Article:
Navy awards ship design grant to UNO The University of New Orleans has received a $210,000 grant from the Navy s Office of Naval Research to test information gathering and analysis techniques intended to improve warship design. The goal for warship designers is to produce a vessel that can be repurposed numerous times throughout its...
 
 
Courtesy photograph

TACP-M ties it all together

Air National Guard photograph by SSgt. Lealan Buehrer Tactical air control party specialists with the 169th Air Support Operations Squadron survey an enemy-controlled landing zone before calling in close-air support Aug. 14, 20...
 

 
Air Force photograph by A1C Thomas Spangler

Nellis aggressor squadron inactivated

Air Force photograph by A1C Thomas Spangler SSgt. Justin White signals to Maj. Sam Joplin to begin taxiing a 65th Aggressor Squadron F-15 Eagle to the runway Sept. 18, 2014, at Nellis Air Force Base Nev. The roles and responsib...
 
 
Army photograph by SSgt. Mary S. Katzenberger

82nd Airborne helps commemorate 70th Anniversary of Operation Market Garden

Army photograph by SSgt. Mary S. Katzenberger A paratrooper assigned to the 82nd Airborne Division, reflects near the grave of a British paratrooper at the Arnhem Oosterbeek War Cemetery, Sept. 14, 2014, in the Netherlands. The...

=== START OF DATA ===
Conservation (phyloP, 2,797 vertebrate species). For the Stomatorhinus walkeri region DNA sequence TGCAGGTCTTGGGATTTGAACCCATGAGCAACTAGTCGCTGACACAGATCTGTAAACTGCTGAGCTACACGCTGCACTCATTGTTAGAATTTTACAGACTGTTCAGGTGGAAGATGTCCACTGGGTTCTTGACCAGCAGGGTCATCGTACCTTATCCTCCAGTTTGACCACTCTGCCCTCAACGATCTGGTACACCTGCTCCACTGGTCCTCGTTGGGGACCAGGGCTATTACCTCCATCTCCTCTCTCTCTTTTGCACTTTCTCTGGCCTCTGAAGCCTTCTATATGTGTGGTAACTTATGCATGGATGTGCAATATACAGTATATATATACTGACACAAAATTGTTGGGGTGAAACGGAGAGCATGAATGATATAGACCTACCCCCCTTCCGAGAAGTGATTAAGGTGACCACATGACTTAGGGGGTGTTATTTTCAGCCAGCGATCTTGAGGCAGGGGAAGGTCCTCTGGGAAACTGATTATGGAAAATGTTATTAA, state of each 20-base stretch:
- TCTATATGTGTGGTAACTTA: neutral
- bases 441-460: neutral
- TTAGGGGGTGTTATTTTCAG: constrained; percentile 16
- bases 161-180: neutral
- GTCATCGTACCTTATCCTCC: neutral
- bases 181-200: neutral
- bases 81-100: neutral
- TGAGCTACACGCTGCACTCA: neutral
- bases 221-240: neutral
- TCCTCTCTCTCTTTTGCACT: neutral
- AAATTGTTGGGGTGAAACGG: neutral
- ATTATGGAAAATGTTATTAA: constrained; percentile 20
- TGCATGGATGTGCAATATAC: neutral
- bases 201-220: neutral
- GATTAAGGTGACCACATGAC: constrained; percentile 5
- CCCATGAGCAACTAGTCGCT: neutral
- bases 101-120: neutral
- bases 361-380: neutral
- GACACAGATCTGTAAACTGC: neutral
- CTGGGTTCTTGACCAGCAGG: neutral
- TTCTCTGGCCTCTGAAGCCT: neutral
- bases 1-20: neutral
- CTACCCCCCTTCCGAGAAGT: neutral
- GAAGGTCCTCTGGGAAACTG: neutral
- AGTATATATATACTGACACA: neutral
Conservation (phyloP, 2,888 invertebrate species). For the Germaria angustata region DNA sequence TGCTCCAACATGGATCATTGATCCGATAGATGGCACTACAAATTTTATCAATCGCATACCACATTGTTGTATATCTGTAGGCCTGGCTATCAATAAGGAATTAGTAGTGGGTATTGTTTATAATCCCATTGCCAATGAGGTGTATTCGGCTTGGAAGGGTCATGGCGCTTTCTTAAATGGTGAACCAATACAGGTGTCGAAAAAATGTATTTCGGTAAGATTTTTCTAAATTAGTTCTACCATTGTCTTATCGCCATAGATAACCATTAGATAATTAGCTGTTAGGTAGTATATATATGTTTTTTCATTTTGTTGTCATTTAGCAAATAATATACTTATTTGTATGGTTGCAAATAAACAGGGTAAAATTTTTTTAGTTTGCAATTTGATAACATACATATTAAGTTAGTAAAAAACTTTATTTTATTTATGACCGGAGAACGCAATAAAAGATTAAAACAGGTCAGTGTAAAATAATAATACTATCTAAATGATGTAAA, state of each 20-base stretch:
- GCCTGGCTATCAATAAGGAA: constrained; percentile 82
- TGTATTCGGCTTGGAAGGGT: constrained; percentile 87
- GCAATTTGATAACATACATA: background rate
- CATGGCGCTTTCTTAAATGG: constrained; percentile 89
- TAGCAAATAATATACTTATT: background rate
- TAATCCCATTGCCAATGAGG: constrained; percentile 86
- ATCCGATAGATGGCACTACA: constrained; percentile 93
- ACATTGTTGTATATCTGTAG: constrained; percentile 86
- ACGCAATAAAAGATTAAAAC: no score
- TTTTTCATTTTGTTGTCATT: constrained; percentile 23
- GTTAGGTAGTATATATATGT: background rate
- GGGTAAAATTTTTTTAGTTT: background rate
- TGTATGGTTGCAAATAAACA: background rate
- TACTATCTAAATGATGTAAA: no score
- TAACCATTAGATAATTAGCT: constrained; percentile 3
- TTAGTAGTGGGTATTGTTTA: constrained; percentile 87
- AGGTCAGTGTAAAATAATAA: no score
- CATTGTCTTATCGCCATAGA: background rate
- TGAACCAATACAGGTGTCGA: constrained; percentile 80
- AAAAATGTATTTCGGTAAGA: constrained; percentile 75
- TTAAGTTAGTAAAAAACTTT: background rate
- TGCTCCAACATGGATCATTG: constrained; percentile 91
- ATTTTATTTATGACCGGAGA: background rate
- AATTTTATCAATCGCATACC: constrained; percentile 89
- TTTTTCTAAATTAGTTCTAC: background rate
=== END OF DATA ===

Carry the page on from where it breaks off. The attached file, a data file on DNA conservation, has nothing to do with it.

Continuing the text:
Raytheon awarded $251 million Tomahawk missile contract

The U.S. Navy has awarded Raytheon a $251 million contract to procure Tomahawk Block IV tactical cruise missiles for fiscal year 2014 with an option for 2015. The contract calls for Raytheon to build and deliver Tomahawk Block IV cruise missiles to the U.S. Navy and U.K. Royal Navy. Raytheon will also conduct flight tests...
 




0 Comments


Be the first to comment!


Leave a Reply

Your email address will not be published. Required fields are marked *

You may use these HTML tags and attributes: <a href="" title=""> <abbr title=""> <acronym title=""> <b> <blockquote cite=""> <cite> <code> <del datetime=""> <em> <i> <q cite=""> <strike> <strong>